BUS moves to the next level

We are very excited to announce that BUS is growing and developing.

Until August 2011, BUS was part of the Uveitis Information Group (UIG), a charity working for people with all forms of uveitis.  However, this arrangement became difficult to maintain because of rapid changes in the NHS (particularly in Scotland where uveitis services have developed at a faster pace), and changes in the charity sector.


Because of this, UIG will focus on Scotland and will evolve into becoming the Scottish Uveitis Network (SUN) – an organisation made up of NHS staff and patients.  Phil Hibbert will be leading these developments in relation to patient support in Scotland and SUN will work with all forms of uveitis.


These developments give BUS the opportunity to re-focus and establish itself as a charity in its own right.  There are a number of steps we will need to take but we have already fulfilled the first one of becoming a limited company and Birdshot charity. The formal registration should be complete by the end of the year.

BUS will work with all Birdshot across the UK, and expand its international links and expertise. It will continue to work in partnership with sister Birdshot organisations in France and the US.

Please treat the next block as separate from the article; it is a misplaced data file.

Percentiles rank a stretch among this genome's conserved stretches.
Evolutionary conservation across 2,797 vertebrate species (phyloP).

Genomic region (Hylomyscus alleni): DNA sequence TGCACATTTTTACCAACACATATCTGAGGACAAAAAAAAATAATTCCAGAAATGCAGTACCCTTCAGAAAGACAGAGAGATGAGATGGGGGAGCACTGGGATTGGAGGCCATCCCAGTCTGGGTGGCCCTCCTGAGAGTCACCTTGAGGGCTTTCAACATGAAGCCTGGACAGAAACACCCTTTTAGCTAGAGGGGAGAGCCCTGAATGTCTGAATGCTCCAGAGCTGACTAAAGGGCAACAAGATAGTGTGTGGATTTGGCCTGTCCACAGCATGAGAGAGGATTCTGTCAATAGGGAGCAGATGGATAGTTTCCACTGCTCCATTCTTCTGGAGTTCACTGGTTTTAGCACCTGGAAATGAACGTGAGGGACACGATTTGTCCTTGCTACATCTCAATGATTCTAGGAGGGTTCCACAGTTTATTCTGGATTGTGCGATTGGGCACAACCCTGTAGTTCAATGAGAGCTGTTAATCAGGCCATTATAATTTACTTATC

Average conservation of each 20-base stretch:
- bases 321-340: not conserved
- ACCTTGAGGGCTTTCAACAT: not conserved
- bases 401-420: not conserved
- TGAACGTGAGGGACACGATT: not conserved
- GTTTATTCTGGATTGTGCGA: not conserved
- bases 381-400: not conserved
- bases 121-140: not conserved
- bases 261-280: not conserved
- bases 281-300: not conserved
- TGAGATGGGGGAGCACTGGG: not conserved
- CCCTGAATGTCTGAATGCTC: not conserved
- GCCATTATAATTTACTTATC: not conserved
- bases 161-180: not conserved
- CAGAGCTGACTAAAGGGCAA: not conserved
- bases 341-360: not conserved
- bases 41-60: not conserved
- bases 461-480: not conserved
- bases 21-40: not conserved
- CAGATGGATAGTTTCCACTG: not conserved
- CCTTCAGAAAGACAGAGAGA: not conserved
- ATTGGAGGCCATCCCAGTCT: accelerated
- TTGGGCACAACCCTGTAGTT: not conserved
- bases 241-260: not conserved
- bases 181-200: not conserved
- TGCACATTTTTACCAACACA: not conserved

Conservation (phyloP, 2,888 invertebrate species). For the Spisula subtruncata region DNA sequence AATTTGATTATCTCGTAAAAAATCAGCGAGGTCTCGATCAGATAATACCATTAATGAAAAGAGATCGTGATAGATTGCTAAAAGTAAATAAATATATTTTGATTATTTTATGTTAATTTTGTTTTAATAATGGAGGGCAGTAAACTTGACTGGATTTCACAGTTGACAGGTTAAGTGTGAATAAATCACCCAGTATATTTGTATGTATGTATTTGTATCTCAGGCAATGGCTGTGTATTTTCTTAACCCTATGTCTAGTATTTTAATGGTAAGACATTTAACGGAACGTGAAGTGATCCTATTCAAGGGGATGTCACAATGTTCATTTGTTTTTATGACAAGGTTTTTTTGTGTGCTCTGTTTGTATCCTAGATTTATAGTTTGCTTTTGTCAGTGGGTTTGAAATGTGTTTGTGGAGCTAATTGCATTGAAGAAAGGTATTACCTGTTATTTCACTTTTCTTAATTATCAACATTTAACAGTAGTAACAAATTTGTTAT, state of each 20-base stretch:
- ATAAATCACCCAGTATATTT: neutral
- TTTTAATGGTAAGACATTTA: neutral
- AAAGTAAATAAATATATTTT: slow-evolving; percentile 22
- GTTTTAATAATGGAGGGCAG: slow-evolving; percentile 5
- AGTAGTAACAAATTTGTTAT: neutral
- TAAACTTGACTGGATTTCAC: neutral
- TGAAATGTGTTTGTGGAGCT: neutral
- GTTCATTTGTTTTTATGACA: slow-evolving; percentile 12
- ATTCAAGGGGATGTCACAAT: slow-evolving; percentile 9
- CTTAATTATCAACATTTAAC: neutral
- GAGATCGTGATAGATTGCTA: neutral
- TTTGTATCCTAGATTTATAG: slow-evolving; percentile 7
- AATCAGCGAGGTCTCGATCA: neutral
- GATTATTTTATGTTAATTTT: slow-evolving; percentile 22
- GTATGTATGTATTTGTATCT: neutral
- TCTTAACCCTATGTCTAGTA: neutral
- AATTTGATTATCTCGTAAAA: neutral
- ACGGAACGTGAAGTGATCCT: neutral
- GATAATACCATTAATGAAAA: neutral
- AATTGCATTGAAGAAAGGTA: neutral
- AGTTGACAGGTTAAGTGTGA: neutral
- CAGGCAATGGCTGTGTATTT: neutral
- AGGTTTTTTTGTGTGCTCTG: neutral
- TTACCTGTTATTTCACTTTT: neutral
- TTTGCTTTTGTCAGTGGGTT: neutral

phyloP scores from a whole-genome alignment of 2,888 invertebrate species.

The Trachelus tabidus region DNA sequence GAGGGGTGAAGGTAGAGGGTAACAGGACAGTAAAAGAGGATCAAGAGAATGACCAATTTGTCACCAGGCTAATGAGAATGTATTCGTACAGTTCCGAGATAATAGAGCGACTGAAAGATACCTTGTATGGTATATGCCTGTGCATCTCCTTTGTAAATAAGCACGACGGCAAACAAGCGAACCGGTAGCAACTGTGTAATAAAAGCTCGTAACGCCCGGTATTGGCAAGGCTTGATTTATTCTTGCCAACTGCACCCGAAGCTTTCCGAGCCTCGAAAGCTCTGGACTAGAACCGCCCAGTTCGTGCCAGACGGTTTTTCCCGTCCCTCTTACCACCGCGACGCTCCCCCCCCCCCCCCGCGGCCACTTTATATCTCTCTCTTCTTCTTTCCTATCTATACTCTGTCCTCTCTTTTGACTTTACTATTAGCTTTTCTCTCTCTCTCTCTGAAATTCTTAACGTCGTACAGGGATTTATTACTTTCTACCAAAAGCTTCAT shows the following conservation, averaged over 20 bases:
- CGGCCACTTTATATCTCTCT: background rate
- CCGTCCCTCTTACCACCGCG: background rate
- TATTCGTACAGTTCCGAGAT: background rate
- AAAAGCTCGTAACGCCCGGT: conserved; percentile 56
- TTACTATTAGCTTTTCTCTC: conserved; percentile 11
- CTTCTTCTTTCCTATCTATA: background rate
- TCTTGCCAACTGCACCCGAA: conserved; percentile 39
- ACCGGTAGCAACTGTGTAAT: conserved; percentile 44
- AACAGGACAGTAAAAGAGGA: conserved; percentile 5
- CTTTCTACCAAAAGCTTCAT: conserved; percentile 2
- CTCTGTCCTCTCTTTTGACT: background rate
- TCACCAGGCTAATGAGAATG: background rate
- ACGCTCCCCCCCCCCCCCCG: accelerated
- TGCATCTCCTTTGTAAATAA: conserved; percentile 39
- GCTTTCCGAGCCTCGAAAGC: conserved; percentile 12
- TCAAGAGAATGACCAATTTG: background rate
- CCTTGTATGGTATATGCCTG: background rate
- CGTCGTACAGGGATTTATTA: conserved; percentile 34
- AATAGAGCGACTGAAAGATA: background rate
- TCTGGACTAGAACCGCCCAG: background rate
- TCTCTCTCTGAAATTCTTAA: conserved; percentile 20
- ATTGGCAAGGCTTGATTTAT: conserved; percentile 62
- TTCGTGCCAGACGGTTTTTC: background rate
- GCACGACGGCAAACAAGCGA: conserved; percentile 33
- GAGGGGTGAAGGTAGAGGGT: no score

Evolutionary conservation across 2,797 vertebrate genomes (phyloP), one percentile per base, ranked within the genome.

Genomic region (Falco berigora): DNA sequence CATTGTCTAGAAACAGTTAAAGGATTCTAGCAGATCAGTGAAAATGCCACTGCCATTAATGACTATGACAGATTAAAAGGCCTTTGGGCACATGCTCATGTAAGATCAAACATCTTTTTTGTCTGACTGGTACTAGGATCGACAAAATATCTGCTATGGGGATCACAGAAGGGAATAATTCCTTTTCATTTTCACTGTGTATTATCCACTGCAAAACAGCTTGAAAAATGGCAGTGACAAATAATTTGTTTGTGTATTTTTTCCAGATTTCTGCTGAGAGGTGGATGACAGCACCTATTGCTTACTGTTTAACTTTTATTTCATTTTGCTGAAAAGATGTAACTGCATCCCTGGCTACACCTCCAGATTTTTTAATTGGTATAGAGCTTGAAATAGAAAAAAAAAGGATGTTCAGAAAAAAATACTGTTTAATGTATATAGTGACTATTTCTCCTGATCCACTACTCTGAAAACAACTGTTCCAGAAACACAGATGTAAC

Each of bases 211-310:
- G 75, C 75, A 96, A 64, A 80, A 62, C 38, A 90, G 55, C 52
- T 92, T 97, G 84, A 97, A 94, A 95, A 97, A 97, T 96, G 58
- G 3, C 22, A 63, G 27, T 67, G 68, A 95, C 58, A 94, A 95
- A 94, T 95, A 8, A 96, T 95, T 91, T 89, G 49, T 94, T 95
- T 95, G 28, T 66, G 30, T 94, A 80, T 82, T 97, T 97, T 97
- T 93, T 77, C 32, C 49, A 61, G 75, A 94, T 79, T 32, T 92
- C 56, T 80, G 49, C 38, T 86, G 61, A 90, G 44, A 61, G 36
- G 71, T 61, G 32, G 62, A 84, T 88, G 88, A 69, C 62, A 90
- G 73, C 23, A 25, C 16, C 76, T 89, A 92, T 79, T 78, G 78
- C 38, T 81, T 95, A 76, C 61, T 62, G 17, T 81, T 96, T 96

We have been so very lucky to get help from two people who are involved with Birdshot and one person who is involved with PIC (Punctate Inner Choroidopathy – another rare white dot syndrome).

Peter Edney (far left), our treasurer,  is a practising accountant, and is helping us become a registered company/charity.   His wife, Janie, has Birdshot.

John Hall (left) has Birdshot and is a very successful business man.  We are really lucky to benefit from his business knowledge and experience.   He is helping us to plan for the future of BUS.

David Bethell is also part of  the BUS team.  As many of you may know David is our graphic artist and has been involved with BUS virtually from the start.  He designed our fabulous logo and continues to come up with imaginative ideas for our posters and Birdshot Day leaflets.  David also has Birdshot.

Dave Stead has PIC and runs a specialist PIC information and support website at:   (PIC is a rare form of auto-immune posterior uveitis, which leads to punched out white spots at the back of the eye).   Whilst still retaining its own identity, the PIC Society will be part of the new BUS charity.  This will mean that in addition to providing specialist support for people with Birdshot, Dave will provide specialist information and support  for people with PIC under the BUS umbrella.

Olivia’s Vision

In addition, a new charity for people with uveitis in England, Ireland and Wales has been set up by a mother of a child with uveitis. This new charity is called Olivia’s Vision and can be found at


The three new organisations working with uveitis in the UK (BUS, Olivia’s Vision, SUN) will liaise to make sure that people are directed to the appropriate place for help.


At BUS, we have already been successful in raising the profile of Birdshot, attracting members with Birdshot and professionals working with Birdshot, and setting up a research network. The new BUS will give us greater strength to continue these activities.  We also hope to develop a similar response for people with PIC.